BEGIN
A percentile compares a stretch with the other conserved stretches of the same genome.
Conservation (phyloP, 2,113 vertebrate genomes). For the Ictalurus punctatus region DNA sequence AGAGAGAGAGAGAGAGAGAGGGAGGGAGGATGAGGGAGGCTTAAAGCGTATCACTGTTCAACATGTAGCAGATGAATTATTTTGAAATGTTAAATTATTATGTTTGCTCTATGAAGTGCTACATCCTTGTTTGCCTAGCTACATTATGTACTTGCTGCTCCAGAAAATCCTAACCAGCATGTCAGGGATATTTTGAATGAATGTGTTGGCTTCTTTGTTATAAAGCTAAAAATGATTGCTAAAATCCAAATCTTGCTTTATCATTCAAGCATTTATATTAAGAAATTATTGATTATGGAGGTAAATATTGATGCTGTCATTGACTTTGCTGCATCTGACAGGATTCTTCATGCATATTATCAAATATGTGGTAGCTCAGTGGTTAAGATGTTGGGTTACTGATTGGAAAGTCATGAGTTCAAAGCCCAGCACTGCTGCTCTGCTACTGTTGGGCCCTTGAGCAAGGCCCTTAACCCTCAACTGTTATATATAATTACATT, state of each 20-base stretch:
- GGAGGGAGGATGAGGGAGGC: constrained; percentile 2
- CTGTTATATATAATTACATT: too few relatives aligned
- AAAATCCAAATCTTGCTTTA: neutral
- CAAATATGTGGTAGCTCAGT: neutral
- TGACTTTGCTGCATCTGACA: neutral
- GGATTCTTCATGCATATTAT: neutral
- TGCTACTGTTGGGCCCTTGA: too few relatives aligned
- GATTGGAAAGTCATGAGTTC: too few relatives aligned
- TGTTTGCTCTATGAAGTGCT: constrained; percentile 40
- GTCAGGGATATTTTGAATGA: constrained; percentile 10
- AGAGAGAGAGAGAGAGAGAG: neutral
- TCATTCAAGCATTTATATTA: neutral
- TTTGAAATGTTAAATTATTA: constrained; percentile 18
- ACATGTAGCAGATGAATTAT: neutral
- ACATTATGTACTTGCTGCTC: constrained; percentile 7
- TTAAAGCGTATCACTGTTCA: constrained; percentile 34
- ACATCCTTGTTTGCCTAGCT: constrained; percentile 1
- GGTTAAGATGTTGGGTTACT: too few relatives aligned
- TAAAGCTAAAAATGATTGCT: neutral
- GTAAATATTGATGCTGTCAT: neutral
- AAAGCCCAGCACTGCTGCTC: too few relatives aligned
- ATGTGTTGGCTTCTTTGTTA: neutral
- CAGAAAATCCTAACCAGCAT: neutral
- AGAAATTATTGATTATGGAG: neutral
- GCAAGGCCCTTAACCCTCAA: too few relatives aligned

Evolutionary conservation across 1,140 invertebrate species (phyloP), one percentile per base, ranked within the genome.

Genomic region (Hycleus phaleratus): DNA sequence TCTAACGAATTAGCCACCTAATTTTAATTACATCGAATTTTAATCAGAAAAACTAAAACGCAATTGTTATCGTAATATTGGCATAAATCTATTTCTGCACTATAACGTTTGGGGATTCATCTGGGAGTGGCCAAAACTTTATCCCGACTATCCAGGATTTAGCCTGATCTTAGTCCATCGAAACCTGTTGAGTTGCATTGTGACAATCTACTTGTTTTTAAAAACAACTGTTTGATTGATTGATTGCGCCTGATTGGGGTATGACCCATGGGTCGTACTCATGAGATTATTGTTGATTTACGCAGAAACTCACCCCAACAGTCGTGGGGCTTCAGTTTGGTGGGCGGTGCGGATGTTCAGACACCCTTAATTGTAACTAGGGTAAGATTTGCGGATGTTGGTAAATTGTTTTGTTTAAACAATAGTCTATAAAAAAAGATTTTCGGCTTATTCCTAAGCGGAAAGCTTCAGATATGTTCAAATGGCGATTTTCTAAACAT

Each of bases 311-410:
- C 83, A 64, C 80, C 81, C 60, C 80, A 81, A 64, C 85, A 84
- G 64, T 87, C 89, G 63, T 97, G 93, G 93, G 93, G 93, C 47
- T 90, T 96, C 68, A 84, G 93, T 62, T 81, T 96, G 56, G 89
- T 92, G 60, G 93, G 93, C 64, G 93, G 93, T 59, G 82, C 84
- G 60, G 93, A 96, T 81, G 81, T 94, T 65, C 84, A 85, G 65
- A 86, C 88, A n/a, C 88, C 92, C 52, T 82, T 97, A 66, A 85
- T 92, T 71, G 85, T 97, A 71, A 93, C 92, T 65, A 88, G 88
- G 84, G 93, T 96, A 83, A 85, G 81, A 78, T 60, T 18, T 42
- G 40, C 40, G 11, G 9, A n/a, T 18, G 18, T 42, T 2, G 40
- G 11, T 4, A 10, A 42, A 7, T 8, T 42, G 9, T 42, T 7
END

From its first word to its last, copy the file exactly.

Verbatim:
A percentile compares a stretch with the other conserved stretches of the same genome.
Conservation (phyloP, 2,113 vertebrate genomes). For the Ictalurus punctatus region DNA sequence AGAGAGAGAGAGAGAGAGAGGGAGGGAGGATGAGGGAGGCTTAAAGCGTATCACTGTTCAACATGTAGCAGATGAATTATTTTGAAATGTTAAATTATTATGTTTGCTCTATGAAGTGCTACATCCTTGTTTGCCTAGCTACATTATGTACTTGCTGCTCCAGAAAATCCTAACCAGCATGTCAGGGATATTTTGAATGAATGTGTTGGCTTCTTTGTTATAAAGCTAAAAATGATTGCTAAAATCCAAATCTTGCTTTATCATTCAAGCATTTATATTAAGAAATTATTGATTATGGAGGTAAATATTGATGCTGTCATTGACTTTGCTGCATCTGACAGGATTCTTCATGCATATTATCAAATATGTGGTAGCTCAGTGGTTAAGATGTTGGGTTACTGATTGGAAAGTCATGAGTTCAAAGCCCAGCACTGCTGCTCTGCTACTGTTGGGCCCTTGAGCAAGGCCCTTAACCCTCAACTGTTATATATAATTACATT, state of each 20-base stretch:
- GGAGGGAGGATGAGGGAGGC: constrained; percentile 2
- CTGTTATATATAATTACATT: too few relatives aligned
- AAAATCCAAATCTTGCTTTA: neutral
- CAAATATGTGGTAGCTCAGT: neutral
- TGACTTTGCTGCATCTGACA: neutral
- GGATTCTTCATGCATATTAT: neutral
- TGCTACTGTTGGGCCCTTGA: too few relatives aligned
- GATTGGAAAGTCATGAGTTC: too few relatives aligned
- TGTTTGCTCTATGAAGTGCT: constrained; percentile 40
- GTCAGGGATATTTTGAATGA: constrained; percentile 10
- AGAGAGAGAGAGAGAGAGAG: neutral
- TCATTCAAGCATTTATATTA: neutral
- TTTGAAATGTTAAATTATTA: constrained; percentile 18
- ACATGTAGCAGATGAATTAT: neutral
- ACATTATGTACTTGCTGCTC: constrained; percentile 7
- TTAAAGCGTATCACTGTTCA: constrained; percentile 34
- ACATCCTTGTTTGCCTAGCT: constrained; percentile 1
- GGTTAAGATGTTGGGTTACT: too few relatives aligned
- TAAAGCTAAAAATGATTGCT: neutral
- GTAAATATTGATGCTGTCAT: neutral
- AAAGCCCAGCACTGCTGCTC: too few relatives aligned
- ATGTGTTGGCTTCTTTGTTA: neutral
- CAGAAAATCCTAACCAGCAT: neutral
- AGAAATTATTGATTATGGAG: neutral
- GCAAGGCCCTTAACCCTCAA: too few relatives aligned

Evolutionary conservation across 1,140 invertebrate species (phyloP), one percentile per base, ranked within the genome.

Genomic region (Hycleus phaleratus): DNA sequence TCTAACGAATTAGCCACCTAATTTTAATTACATCGAATTTTAATCAGAAAAACTAAAACGCAATTGTTATCGTAATATTGGCATAAATCTATTTCTGCACTATAACGTTTGGGGATTCATCTGGGAGTGGCCAAAACTTTATCCCGACTATCCAGGATTTAGCCTGATCTTAGTCCATCGAAACCTGTTGAGTTGCATTGTGACAATCTACTTGTTTTTAAAAACAACTGTTTGATTGATTGATTGCGCCTGATTGGGGTATGACCCATGGGTCGTACTCATGAGATTATTGTTGATTTACGCAGAAACTCACCCCAACAGTCGTGGGGCTTCAGTTTGGTGGGCGGTGCGGATGTTCAGACACCCTTAATTGTAACTAGGGTAAGATTTGCGGATGTTGGTAAATTGTTTTGTTTAAACAATAGTCTATAAAAAAAGATTTTCGGCTTATTCCTAAGCGGAAAGCTTCAGATATGTTCAAATGGCGATTTTCTAAACAT

Each of bases 311-410:
- C 83, A 64, C 80, C 81, C 60, C 80, A 81, A 64, C 85, A 84
- G 64, T 87, C 89, G 63, T 97, G 93, G 93, G 93, G 93, C 47
- T 90, T 96, C 68, A 84, G 93, T 62, T 81, T 96, G 56, G 89
- T 92, G 60, G 93, G 93, C 64, G 93, G 93, T 59, G 82, C 84
- G 60, G 93, A 96, T 81, G 81, T 94, T 65, C 84, A 85, G 65
- A 86, C 88, A n/a, C 88, C 92, C 52, T 82, T 97, A 66, A 85
- T 92, T 71, G 85, T 97, A 71, A 93, C 92, T 65, A 88, G 88
- G 84, G 93, T 96, A 83, A 85, G 81, A 78, T 60, T 18, T 42
- G 40, C 40, G 11, G 9, A n/a, T 18, G 18, T 42, T 2, G 40
- G 11, T 4, A 10, A 42, A 7, T 8, T 42, G 9, T 42, T 7